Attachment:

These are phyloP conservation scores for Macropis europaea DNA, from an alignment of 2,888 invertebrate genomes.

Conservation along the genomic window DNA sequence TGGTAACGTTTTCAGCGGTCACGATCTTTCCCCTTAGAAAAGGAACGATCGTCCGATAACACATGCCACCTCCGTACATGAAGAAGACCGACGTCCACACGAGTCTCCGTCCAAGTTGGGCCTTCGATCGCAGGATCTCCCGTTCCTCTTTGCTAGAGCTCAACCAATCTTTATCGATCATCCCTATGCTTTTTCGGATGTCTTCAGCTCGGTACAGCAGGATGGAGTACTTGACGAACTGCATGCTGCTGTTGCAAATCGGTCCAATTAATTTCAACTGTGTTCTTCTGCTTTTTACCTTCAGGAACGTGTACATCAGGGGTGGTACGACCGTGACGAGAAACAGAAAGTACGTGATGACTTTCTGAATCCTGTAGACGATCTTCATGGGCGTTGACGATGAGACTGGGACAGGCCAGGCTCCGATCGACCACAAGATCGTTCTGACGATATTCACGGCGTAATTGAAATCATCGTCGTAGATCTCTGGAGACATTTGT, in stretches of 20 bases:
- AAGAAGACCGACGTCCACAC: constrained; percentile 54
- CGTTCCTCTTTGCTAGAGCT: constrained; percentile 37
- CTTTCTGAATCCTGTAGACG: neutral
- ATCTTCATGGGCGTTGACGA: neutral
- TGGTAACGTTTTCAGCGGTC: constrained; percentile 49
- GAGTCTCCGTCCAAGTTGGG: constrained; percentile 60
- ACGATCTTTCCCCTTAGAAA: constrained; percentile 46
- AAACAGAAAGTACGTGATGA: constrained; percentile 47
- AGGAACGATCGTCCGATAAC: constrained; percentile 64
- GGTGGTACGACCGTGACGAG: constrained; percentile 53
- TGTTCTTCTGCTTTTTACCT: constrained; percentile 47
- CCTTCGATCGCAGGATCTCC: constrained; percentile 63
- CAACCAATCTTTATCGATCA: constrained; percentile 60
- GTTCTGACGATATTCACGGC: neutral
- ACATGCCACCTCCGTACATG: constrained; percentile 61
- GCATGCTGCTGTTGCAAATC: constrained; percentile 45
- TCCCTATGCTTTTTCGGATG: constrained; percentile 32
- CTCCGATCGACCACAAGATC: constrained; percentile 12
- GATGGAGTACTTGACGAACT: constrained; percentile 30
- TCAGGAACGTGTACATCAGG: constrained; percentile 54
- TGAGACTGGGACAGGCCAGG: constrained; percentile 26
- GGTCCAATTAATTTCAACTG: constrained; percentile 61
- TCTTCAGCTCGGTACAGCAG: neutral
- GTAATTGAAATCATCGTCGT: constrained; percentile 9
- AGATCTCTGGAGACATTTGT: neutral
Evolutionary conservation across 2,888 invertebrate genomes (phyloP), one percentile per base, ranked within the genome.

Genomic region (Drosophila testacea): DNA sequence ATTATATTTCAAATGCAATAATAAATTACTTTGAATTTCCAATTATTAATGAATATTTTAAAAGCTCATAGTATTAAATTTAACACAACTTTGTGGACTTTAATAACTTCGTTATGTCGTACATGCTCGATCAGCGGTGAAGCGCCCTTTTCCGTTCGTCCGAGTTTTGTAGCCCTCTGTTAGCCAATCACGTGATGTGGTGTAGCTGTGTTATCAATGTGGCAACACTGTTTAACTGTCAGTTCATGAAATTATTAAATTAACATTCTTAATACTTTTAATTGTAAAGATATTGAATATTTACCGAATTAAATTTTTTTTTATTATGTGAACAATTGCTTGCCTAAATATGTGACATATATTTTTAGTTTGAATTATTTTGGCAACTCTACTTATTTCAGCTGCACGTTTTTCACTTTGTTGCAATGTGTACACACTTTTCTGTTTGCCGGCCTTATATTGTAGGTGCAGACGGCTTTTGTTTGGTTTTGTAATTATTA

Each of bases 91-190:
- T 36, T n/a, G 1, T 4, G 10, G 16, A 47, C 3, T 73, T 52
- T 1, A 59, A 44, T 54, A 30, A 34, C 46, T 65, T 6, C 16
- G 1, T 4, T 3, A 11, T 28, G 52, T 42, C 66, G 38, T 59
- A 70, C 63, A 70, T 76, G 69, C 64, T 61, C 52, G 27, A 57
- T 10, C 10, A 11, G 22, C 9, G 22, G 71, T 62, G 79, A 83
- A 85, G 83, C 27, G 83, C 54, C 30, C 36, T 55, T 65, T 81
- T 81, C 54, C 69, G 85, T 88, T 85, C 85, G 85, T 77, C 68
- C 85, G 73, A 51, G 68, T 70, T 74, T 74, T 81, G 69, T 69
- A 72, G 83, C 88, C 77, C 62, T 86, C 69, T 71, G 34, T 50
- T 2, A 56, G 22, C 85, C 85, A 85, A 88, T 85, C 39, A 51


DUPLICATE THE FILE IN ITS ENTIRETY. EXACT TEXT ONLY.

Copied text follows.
These are phyloP conservation scores for Macropis europaea DNA, from an alignment of 2,888 invertebrate genomes.

Conservation along the genomic window DNA sequence TGGTAACGTTTTCAGCGGTCACGATCTTTCCCCTTAGAAAAGGAACGATCGTCCGATAACACATGCCACCTCCGTACATGAAGAAGACCGACGTCCACACGAGTCTCCGTCCAAGTTGGGCCTTCGATCGCAGGATCTCCCGTTCCTCTTTGCTAGAGCTCAACCAATCTTTATCGATCATCCCTATGCTTTTTCGGATGTCTTCAGCTCGGTACAGCAGGATGGAGTACTTGACGAACTGCATGCTGCTGTTGCAAATCGGTCCAATTAATTTCAACTGTGTTCTTCTGCTTTTTACCTTCAGGAACGTGTACATCAGGGGTGGTACGACCGTGACGAGAAACAGAAAGTACGTGATGACTTTCTGAATCCTGTAGACGATCTTCATGGGCGTTGACGATGAGACTGGGACAGGCCAGGCTCCGATCGACCACAAGATCGTTCTGACGATATTCACGGCGTAATTGAAATCATCGTCGTAGATCTCTGGAGACATTTGT, in stretches of 20 bases:
- AAGAAGACCGACGTCCACAC: constrained; percentile 54
- CGTTCCTCTTTGCTAGAGCT: constrained; percentile 37
- CTTTCTGAATCCTGTAGACG: neutral
- ATCTTCATGGGCGTTGACGA: neutral
- TGGTAACGTTTTCAGCGGTC: constrained; percentile 49
- GAGTCTCCGTCCAAGTTGGG: constrained; percentile 60
- ACGATCTTTCCCCTTAGAAA: constrained; percentile 46
- AAACAGAAAGTACGTGATGA: constrained; percentile 47
- AGGAACGATCGTCCGATAAC: constrained; percentile 64
- GGTGGTACGACCGTGACGAG: constrained; percentile 53
- TGTTCTTCTGCTTTTTACCT: constrained; percentile 47
- CCTTCGATCGCAGGATCTCC: constrained; percentile 63
- CAACCAATCTTTATCGATCA: constrained; percentile 60
- GTTCTGACGATATTCACGGC: neutral
- ACATGCCACCTCCGTACATG: constrained; percentile 61
- GCATGCTGCTGTTGCAAATC: constrained; percentile 45
- TCCCTATGCTTTTTCGGATG: constrained; percentile 32
- CTCCGATCGACCACAAGATC: constrained; percentile 12
- GATGGAGTACTTGACGAACT: constrained; percentile 30
- TCAGGAACGTGTACATCAGG: constrained; percentile 54
- TGAGACTGGGACAGGCCAGG: constrained; percentile 26
- GGTCCAATTAATTTCAACTG: constrained; percentile 61
- TCTTCAGCTCGGTACAGCAG: neutral
- GTAATTGAAATCATCGTCGT: constrained; percentile 9
- AGATCTCTGGAGACATTTGT: neutral
Evolutionary conservation across 2,888 invertebrate genomes (phyloP), one percentile per base, ranked within the genome.

Genomic region (Drosophila testacea): DNA sequence ATTATATTTCAAATGCAATAATAAATTACTTTGAATTTCCAATTATTAATGAATATTTTAAAAGCTCATAGTATTAAATTTAACACAACTTTGTGGACTTTAATAACTTCGTTATGTCGTACATGCTCGATCAGCGGTGAAGCGCCCTTTTCCGTTCGTCCGAGTTTTGTAGCCCTCTGTTAGCCAATCACGTGATGTGGTGTAGCTGTGTTATCAATGTGGCAACACTGTTTAACTGTCAGTTCATGAAATTATTAAATTAACATTCTTAATACTTTTAATTGTAAAGATATTGAATATTTACCGAATTAAATTTTTTTTTATTATGTGAACAATTGCTTGCCTAAATATGTGACATATATTTTTAGTTTGAATTATTTTGGCAACTCTACTTATTTCAGCTGCACGTTTTTCACTTTGTTGCAATGTGTACACACTTTTCTGTTTGCCGGCCTTATATTGTAGGTGCAGACGGCTTTTGTTTGGTTTTGTAATTATTA

Each of bases 91-190:
- T 36, T n/a, G 1, T 4, G 10, G 16, A 47, C 3, T 73, T 52
- T 1, A 59, A 44, T 54, A 30, A 34, C 46, T 65, T 6, C 16
- G 1, T 4, T 3, A 11, T 28, G 52, T 42, C 66, G 38, T 59
- A 70, C 63, A 70, T 76, G 69, C 64, T 61, C 52, G 27, A 57
- T 10, C 10, A 11, G 22, C 9, G 22, G 71, T 62, G 79, A 83
- A 85, G 83, C 27, G 83, C 54, C 30, C 36, T 55, T 65, T 81
- T 81, C 54, C 69, G 85, T 88, T 85, C 85, G 85, T 77, C 68
- C 85, G 73, A 51, G 68, T 70, T 74, T 74, T 81, G 69, T 69
- A 72, G 83, C 88, C 77, C 62, T 86, C 69, T 71, G 34, T 50
- T 2, A 56, G 22, C 85, C 85, A 85, A 88, T 85, C 39, A 51